Carnegie Mellon University accidentally sent out nearly 800 acceptance letters to prospective graduate students Monday who were not actually admitted into the school.
Kenneth Walters, a university spokesman said the welcome messages were the result of “serious mistakes” in the university’s process for generating such letters. Walters also said that the university will conduct a review to prevent further error.
The university sent a follow-up email to the rejected students Tuesday. The email said the system had “incorrectly flagged” applicants as being admitted.
"We understand the disappointment created by this mistake, and deeply apologize to the applicants for this miscommunication," Walters said.
Carnegie Mellon is one of the top computer science graduate schools in the country next to Massachusetts Institute of Technology, Stanford and the University of California at Berkley, according to the U.S. News & World Report’s most recent rankings.
The university said in the erroneous messages that it accepts less than 9 percent of more 1,200 applicants - or about 100 people - into the master's program each year.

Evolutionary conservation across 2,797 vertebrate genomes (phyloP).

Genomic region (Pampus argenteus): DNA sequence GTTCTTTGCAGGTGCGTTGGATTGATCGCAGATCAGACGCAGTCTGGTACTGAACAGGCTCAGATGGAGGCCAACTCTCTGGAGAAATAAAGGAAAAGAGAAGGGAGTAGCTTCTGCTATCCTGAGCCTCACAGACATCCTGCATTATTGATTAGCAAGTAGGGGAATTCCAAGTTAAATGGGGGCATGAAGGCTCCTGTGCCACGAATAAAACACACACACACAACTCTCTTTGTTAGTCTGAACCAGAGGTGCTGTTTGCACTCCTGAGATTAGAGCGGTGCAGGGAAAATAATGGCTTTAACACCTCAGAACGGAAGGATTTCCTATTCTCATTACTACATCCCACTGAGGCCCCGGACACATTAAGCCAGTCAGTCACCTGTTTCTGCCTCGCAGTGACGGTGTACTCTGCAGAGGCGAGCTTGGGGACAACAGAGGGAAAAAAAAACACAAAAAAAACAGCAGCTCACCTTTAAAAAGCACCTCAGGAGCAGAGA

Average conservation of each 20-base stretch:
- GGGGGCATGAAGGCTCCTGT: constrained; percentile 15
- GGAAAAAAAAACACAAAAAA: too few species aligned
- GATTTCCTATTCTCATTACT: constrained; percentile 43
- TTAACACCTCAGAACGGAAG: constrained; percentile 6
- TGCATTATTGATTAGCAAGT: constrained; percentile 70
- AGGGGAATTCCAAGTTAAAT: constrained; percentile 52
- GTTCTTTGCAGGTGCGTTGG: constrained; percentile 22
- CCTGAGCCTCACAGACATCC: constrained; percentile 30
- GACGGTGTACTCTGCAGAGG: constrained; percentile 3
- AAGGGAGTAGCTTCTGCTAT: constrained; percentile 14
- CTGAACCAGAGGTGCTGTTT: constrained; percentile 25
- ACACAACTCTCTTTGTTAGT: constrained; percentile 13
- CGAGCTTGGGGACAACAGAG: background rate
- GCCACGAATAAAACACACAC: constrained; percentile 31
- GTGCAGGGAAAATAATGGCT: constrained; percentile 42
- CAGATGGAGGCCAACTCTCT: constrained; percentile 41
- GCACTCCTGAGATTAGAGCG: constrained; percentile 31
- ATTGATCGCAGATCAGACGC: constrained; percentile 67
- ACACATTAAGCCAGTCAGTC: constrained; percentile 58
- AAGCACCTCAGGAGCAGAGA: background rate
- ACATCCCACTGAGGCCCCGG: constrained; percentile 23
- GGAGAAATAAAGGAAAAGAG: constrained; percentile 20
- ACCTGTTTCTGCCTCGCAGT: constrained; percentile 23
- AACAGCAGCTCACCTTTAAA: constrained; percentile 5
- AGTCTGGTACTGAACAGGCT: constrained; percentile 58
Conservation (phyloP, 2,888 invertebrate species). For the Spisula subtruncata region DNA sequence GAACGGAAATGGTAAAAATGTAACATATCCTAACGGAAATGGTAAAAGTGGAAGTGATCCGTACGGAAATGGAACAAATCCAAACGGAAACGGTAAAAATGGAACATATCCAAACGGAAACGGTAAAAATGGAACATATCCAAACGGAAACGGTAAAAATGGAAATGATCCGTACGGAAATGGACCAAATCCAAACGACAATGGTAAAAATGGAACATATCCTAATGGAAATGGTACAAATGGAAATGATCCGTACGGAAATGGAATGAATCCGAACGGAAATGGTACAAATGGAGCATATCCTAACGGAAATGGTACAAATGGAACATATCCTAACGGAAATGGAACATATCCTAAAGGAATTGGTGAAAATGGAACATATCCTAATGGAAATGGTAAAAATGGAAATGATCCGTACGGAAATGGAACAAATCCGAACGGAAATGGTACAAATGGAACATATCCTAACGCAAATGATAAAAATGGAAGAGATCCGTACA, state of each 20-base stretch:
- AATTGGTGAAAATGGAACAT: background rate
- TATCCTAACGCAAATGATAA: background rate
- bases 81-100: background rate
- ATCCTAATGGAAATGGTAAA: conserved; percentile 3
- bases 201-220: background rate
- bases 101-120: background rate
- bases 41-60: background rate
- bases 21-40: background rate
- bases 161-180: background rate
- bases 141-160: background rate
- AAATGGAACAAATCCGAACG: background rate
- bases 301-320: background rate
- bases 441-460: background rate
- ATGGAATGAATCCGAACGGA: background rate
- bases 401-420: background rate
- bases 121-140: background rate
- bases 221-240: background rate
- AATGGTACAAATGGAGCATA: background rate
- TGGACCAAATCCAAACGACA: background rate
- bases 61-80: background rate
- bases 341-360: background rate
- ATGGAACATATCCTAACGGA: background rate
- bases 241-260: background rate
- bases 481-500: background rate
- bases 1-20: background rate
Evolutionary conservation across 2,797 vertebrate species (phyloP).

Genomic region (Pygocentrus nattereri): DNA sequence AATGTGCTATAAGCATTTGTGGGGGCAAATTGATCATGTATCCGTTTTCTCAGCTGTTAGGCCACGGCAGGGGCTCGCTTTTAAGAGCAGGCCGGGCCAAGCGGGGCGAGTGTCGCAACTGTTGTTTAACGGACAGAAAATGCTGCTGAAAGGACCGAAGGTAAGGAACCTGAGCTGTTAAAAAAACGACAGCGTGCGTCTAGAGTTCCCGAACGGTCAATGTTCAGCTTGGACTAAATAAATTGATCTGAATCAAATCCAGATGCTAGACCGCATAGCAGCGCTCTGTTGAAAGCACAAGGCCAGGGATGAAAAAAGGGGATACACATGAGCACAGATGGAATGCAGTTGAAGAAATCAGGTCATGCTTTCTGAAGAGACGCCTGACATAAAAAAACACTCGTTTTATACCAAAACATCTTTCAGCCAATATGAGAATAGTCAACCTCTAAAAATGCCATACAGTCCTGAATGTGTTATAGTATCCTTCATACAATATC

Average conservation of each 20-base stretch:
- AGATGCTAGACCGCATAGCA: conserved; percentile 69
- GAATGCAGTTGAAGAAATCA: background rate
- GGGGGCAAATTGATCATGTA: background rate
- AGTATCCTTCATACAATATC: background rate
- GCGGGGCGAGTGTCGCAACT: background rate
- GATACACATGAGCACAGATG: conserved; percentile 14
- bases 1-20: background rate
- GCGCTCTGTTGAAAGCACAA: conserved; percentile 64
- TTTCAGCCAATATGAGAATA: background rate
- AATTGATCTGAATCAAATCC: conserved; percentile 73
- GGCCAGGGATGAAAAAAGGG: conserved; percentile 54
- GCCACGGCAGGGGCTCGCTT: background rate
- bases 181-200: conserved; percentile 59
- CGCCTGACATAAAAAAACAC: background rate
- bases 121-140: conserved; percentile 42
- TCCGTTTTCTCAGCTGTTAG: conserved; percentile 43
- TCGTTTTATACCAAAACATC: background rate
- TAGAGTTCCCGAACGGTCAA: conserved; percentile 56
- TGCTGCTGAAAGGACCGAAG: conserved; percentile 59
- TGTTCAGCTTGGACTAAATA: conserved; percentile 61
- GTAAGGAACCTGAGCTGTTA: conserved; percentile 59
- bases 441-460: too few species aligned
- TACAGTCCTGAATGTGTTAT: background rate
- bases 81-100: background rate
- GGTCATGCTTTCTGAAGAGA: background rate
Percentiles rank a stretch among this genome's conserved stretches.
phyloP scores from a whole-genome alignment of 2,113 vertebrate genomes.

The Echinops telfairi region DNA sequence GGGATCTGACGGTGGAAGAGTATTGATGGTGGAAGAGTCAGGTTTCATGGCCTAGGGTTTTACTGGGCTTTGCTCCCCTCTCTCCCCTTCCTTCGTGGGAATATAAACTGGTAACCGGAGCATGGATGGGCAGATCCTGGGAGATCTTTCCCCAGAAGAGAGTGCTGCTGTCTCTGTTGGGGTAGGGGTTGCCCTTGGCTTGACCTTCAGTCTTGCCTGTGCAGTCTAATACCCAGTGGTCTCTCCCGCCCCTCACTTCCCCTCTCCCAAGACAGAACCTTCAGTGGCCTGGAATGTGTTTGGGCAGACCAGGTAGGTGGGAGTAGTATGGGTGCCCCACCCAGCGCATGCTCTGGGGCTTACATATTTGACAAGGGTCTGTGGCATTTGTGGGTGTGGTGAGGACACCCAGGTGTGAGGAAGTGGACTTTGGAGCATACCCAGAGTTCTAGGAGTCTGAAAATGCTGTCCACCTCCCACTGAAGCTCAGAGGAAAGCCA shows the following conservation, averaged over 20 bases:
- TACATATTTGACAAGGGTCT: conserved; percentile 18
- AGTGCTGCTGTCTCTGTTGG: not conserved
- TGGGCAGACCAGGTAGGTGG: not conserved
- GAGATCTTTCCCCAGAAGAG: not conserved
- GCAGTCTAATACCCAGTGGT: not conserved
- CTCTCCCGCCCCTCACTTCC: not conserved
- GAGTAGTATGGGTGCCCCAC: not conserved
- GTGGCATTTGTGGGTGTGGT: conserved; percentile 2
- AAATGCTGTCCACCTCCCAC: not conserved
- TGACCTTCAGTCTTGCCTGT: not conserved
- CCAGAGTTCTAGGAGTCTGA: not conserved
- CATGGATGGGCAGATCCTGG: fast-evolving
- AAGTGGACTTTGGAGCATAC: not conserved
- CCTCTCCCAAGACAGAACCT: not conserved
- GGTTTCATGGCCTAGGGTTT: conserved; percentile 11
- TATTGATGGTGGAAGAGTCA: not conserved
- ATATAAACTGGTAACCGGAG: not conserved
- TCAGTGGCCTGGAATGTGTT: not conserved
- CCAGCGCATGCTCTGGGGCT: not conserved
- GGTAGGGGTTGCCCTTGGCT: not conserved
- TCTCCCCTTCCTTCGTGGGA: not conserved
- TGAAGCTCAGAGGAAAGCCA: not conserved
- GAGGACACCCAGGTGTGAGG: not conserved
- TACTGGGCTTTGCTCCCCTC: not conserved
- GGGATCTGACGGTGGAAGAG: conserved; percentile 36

Ben Leibowitz told The Associated Press about rejoicing when learning the good news and of the agony he felt when the university backtracked.
"It was brutal. I didn't get much sleep last night," Leibowitz, of Stamford, Connecticut, said Tuesday. "Now I have to clean up the mess. I'm calling all my relatives, I'm going, 'I'm sorry it's not happening.'"
In December, Johns Hopkins University mistakenly sent nearly 300 undergraduate applicants welcome messages when they were actually rejected or deferred.
Massachusetts Institute of Technology experienced a similar issue last February. The school sent thousands of students a mistaken email about financial aid saying they were receiving the information because they had been accepted.
The Associated Press contributed to this report